Labetalol, metoprolol or propranolol are the beta-blockers of choice during breastfeeding. Recommendations apply to full term and healthy infants only.

General considerations

It is important to complete an individual risk assessment for your patient and to apply the principles of prescribing in breastfeeding when looking at the available information and making treatment decisions.


Labetalol, metoprolol, and propranolol are the beta-blockers of choice during breastfeeding.

Very small amounts get into breast milk, and they have shorter half-lives leading to a lower risk of accumulation in a breastfed infant. Labetalol and metoprolol also do not rely on excretion in the urine, again leading to less risk of accumulation.

Labetalol and propranolol are used therapeutically in neonates, and metoprolol in infants from one month of age.

However, any beta-blocker may be used during breastfeeding if clinically appropriate, although more careful monitoring may be required.

Clinical considerations

Different beta-blockers have slightly different properties and they are used for a variety of indications, both licensed and off-label.

Treatment choice should primarily be directed at controlling symptoms, with suitability in breastfeeding a secondary consideration.

For some indications a combination of medicines may be required and therefore their additive suitability in breastfeeding will need to be considered.

There is no need to change a beta-blocker used successfully during pregnancy to a preferred choice in breastfeeding as long as the infant has been born full term and healthy.

See also our advice on ACE inhibitors, calcium-channel blockers and angiotensin-II receptor antagonists.

Breastfeeding itself can also help to reduce the risk of cardiovascular disease, including a protective effect against hypertension.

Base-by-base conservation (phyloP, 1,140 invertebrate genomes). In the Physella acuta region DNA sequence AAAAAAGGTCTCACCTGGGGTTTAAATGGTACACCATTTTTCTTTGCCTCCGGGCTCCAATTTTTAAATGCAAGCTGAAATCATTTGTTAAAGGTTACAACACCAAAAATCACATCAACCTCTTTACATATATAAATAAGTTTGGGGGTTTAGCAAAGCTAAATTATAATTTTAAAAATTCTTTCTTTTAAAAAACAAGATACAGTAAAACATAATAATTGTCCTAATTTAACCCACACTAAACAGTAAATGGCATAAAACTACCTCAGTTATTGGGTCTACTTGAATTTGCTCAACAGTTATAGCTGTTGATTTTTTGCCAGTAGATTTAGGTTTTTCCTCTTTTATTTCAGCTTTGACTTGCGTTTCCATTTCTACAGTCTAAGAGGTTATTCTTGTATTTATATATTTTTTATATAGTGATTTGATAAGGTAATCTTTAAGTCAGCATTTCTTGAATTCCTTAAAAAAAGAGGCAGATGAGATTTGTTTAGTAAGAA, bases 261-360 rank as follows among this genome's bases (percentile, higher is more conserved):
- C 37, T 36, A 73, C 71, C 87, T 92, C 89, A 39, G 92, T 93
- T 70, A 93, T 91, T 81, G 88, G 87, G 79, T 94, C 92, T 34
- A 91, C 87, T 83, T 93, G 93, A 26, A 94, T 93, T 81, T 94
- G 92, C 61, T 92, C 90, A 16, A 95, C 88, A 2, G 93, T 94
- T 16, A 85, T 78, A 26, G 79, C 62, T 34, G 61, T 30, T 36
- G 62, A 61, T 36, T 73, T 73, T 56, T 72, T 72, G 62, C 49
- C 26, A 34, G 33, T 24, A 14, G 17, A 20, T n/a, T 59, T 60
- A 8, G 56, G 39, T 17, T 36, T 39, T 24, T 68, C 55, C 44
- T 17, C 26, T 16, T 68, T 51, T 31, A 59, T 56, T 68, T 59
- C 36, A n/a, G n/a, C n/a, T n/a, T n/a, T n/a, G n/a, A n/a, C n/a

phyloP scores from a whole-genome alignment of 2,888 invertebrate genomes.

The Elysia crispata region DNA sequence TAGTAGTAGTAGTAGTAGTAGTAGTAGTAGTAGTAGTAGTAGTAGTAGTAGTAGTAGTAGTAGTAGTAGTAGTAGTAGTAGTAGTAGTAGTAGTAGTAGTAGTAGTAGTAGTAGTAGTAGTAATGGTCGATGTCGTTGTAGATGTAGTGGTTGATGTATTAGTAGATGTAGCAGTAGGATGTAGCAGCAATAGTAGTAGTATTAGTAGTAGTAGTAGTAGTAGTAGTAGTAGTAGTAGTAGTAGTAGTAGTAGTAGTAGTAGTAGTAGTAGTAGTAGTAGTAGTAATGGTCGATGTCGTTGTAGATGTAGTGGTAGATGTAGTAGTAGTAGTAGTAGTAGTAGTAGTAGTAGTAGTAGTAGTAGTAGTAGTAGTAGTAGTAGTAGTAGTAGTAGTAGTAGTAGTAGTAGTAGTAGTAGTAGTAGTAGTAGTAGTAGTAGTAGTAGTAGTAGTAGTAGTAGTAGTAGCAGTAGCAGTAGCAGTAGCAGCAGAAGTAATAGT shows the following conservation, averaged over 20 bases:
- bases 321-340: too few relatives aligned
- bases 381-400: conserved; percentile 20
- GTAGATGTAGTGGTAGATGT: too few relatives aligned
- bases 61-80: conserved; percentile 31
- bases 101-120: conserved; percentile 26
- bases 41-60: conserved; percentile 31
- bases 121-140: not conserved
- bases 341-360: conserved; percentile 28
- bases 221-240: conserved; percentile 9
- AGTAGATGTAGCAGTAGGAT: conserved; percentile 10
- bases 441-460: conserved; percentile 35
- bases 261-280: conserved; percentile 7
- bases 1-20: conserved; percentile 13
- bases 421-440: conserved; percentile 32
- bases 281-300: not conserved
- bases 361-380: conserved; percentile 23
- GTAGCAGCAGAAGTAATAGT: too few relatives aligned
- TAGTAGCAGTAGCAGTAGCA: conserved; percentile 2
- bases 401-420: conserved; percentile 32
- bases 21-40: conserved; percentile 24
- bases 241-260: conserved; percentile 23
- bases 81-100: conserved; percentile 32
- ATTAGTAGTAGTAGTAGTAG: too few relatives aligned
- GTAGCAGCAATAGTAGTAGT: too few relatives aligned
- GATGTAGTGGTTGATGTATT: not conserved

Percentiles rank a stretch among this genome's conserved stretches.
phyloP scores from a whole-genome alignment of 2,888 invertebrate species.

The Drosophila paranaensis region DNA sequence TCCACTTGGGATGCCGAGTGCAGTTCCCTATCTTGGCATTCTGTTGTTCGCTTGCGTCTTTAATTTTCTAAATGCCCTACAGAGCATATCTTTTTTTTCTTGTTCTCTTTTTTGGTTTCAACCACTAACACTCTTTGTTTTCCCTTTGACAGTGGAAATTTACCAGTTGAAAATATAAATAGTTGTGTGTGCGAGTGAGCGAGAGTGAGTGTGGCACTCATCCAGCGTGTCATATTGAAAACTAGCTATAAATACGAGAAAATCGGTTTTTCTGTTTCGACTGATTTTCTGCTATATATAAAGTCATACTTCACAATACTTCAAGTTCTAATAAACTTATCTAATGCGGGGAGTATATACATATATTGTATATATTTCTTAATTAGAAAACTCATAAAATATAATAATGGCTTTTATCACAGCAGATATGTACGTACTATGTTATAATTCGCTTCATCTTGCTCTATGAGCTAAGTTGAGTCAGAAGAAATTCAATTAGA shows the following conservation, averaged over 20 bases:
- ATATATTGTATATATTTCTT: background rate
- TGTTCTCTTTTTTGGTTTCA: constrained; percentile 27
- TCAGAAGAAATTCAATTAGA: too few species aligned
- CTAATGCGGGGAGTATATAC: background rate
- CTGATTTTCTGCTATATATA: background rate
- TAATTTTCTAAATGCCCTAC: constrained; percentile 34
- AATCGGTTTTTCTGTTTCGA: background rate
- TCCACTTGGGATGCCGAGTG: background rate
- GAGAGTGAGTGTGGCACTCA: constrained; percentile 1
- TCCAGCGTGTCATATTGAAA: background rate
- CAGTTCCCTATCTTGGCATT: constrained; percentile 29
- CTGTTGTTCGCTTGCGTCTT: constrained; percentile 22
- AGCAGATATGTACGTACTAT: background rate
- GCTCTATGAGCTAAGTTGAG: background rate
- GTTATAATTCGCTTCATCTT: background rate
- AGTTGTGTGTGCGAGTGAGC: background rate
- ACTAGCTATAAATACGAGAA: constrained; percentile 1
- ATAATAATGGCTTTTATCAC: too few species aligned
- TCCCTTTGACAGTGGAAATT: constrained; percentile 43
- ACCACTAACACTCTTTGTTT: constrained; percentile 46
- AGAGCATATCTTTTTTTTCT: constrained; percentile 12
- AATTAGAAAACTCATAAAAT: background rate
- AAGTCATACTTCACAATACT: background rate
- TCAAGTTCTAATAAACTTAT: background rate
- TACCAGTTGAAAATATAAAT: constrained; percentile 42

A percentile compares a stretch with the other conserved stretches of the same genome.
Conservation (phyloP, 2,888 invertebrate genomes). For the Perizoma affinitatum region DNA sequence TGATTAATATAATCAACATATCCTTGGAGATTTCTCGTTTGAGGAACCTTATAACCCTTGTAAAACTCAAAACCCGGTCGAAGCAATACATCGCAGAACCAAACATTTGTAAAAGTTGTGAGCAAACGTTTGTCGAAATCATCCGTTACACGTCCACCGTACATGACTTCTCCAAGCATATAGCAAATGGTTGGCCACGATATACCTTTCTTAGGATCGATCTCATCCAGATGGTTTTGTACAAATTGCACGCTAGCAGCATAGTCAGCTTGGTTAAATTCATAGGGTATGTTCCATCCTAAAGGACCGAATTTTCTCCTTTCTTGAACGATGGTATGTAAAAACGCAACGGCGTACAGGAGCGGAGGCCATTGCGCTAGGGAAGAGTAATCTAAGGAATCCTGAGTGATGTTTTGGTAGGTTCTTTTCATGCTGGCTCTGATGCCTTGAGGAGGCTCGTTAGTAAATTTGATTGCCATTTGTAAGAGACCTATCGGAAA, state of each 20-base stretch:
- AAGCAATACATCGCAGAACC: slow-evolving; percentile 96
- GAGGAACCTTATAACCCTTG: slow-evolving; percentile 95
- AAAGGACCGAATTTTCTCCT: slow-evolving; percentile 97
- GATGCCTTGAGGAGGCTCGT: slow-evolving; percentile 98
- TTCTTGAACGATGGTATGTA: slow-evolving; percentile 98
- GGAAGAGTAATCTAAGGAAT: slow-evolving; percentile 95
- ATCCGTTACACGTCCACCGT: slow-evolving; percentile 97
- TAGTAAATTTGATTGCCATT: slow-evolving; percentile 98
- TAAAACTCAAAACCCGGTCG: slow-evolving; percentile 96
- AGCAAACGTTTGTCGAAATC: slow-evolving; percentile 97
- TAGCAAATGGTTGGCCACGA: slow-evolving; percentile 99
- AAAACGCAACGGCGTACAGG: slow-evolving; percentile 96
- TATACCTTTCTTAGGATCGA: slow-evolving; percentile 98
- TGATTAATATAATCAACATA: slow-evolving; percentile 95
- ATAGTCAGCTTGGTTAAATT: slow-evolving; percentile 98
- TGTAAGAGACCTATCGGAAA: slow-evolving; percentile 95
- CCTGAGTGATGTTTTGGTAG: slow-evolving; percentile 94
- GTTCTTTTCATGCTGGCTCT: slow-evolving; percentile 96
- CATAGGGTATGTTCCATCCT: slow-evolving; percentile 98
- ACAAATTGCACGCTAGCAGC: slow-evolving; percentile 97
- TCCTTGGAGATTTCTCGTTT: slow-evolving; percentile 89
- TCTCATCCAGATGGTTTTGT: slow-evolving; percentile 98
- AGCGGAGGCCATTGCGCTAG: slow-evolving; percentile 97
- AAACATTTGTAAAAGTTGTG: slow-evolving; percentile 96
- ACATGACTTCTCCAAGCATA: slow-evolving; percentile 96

Some beta blockers are only available as eye drops.

Effect on breastfeeding

Beta-blockers are not known to have an effect on breastfeeding. However, non-selective beta-blockers (especially labetalol) have been reported to cause nipple pain or Raynaud’s phenomenon of the nipple.

Specific recommendations

Patient Information

The NHS website provides advice for patients on the use of specific beta-blockers in breastfeeding.

Further Advice

Get in touch with the UK Drugs In Lactation Advisory Service (UKDILAS), our specialist breastfeeding medicines advice service, if:

  • the infant is unwell or premature
  • multiple medicines are being taken
  • the medicine in question is not included in our advice
  • you need further advice

About our recommendations

Recommendations are based on published evidence where available. However, evidence is generally very poor and limited, and can require professional interpretation. Assessments are often based on reviewing case reports which can be conflicting and lack detail.

If there is no published clinical evidence, assessments are based on: pharmacodynamic and pharmacokinetic principles, extrapolation from similar drugs, risk assessment of normal clinical use, expert advice, and unpublished data. Simulated data are now increasingly being used due to the ethical difficulties around gathering good quality evidence in this area.


Full referencing is available on request.

Update history

  1. Minor editorial amendment
  1. Published

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